How To Tone Down Orange Stained Wood

Did you know that orange is the new blue when it comes to stained wood? Wood stain is a home improvement trend that’s here to stay. It’s not just about oak, maple, and other common types of wood being stained. We’re seeing new colors like orange, purple, and even peacock green from ash pulp wood. This makes it easier for anyone who feels intimidated by the process of staining their wood.

The only catch is that once you stain your wood orange, it will show through in other colors if they are lighter than the orange stain. Fortunately, there are ways to tone down those unintended color combinations so you don’t have to live with an ugly result for the rest of your natural finish life. Here are some tips on how to tone down orange stained wood:

Try a Darker Stain Color

If you’re not able to find a paint color that matches the orange tone in your wood, try a darker stain color. This can work for specific colours such as red, yellow, and even orange. A darker stain will help to neutralize the lighter color of your wood and make it blend seamlessly. However, if you choose too dark of a stain, it will look just as bad as the orange stain. Make sure to test the darker stain on a small area to prevent over-staining. You may need to do a few rounds of testing until you find just the right stain for your orange stained wood.

Use Brown Paint over Orange Stained Wood

If you’re trying to tone down orange stained wood that’s already been stained orange, a brown paint colour will help to blend the orange into a more subtle brown. It will also help to make the orange less glossy, which is another common problem with orange wood stain. If you’re painting over stained wood that’s in a different orange shade, a darker shade of brown can help to tone that orange down as well. Be careful to not paint orange wood too dark, as it will make the orange pop out even more. B uilding up layers of lighter brown paint will help to get the desired look without having to start over with a new orange stain colour.

Use Darker Wood When Staining Orange

This may not be the most ideal solution, but if you’re really committed to the orange stain colour, you can use darker wood types to tone down the orange. For example, if your orange stained wood is oak, try to use walnut for other pieces in the room. This will help to ground the orange and make it appear less vibrant. While this technique can be effective and can help to create cohesion among the pieces of furniture in your room, it’s not ideal for everyone. If you’re trying to match the orange stain colour of your orange stained wood, this method won’t help you out. Darker wood won’t tone down the orange, and you’ll end up with two orange pieces of furniture.

Use Black Paint as a Shade Overlay

If you’re truly committed to keeping the orange wood stain, you can try a shade overlay to help tone it down. To create this shade overlay, first choose an orange paint colour that is slightly darker than the orange stain on your wood. Mix the two paints together to create a shade that is darker than both. Now, paint the entire piece of furniture using just this paint colour. The orange stain should still show through the paint, but it should be toned down a bit. While this technique can be effective, it’s not always the best solution. In fact, it can be a real pain to do each time you want to repaint your furniture. If you want to repaint your orange stained wood, you’ll have to strip the paint off the entire piece and then apply a darker paint colour again. This can take a while, and it’s definitely not ideal if you’re in a time crunch.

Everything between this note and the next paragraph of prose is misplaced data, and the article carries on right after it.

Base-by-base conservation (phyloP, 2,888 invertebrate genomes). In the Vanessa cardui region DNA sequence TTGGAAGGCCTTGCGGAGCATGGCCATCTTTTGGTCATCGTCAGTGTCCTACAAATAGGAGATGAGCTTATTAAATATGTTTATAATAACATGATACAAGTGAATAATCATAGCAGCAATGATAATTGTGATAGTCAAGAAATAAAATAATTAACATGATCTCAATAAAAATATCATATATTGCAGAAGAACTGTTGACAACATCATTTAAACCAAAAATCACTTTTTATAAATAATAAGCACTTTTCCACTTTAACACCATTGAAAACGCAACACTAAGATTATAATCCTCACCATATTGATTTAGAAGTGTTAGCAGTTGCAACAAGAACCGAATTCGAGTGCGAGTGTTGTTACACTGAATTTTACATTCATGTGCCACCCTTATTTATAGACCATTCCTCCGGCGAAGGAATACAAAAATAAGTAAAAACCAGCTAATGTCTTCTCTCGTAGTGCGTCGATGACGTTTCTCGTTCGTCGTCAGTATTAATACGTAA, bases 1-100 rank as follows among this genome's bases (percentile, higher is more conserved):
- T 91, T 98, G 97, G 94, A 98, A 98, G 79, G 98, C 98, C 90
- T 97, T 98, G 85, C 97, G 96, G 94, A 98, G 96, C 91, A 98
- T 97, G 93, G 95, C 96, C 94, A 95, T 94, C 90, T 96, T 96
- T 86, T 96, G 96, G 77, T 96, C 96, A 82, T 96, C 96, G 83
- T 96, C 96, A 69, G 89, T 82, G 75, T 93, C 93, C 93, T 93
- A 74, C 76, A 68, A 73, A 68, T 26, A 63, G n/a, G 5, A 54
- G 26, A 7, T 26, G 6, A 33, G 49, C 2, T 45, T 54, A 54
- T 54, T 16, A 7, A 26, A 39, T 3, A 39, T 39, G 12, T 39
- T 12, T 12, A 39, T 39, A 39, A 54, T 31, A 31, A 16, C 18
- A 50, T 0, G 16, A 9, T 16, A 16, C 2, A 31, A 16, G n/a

Try Light Gray Paint Over Darker Colored Wood

If you’re not able to find a paint colour that matches the orange tone in your wood, try a lighter grey paint colour. This can work for specific colours such as red, yellow, and even orange. A lighter grey paint will help to neutralize the darker colour of your wood and make it blend seamlessly. However, if you choose too light of a grey, it will look just as bad. Make sure to test the lighter grey paint on a small area to prevent over-coloring. You’ll want to apply multiple coats to completely cover the dark orange stain. You may need to do a few rounds of testing until you get the desired result.

Conclusion

Stained wood can be a beautiful addition to any home, but it can be tricky to get the right colour. With orange being the new blue, it’s important to know how to tone down orange stained wood if you don’t like the results. Luckily, there are a few different techniques you can use to get your wood to that perfect shade. No matter what type of wood you’re trying to tone down, the best way to get the results you want is to test out different methods. It may take a few tries to get it just right, but it’s worth it in the end to have exactly what you’re looking for.

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